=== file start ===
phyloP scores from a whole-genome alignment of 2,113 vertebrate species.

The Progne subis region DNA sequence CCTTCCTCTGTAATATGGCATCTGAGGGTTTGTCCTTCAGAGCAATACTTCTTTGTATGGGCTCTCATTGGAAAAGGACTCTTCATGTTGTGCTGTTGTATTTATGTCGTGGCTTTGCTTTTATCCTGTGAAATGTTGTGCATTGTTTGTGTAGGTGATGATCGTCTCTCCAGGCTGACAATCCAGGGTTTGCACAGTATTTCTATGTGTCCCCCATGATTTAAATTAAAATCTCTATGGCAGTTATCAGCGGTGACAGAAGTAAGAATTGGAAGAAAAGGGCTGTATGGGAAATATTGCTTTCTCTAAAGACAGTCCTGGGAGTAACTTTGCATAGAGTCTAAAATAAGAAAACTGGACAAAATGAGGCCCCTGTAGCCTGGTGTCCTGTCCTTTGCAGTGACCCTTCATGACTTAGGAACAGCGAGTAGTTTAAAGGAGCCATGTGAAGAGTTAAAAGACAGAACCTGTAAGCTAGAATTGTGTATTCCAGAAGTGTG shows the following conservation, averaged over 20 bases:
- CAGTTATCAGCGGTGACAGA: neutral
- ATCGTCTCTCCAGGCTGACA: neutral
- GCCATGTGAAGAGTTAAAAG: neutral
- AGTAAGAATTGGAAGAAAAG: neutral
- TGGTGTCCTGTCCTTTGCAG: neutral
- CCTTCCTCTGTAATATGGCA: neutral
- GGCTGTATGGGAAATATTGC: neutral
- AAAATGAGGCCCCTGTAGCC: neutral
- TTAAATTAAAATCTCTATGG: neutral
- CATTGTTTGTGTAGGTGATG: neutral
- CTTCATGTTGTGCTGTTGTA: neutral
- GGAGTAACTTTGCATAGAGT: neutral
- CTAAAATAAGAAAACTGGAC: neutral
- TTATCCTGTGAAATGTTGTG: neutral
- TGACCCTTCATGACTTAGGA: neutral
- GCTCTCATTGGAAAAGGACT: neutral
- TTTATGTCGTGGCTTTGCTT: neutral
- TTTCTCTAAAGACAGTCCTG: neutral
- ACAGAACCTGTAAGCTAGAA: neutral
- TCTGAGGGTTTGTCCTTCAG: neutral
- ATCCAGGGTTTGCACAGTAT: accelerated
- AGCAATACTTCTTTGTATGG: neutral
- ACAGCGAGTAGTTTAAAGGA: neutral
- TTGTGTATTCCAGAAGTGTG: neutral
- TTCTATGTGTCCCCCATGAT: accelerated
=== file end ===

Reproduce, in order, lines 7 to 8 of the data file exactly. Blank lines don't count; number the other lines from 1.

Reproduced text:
- TGGTGTCCTGTCCTTTGCAG: neutral
- CCTTCCTCTGTAATATGGCA: neutral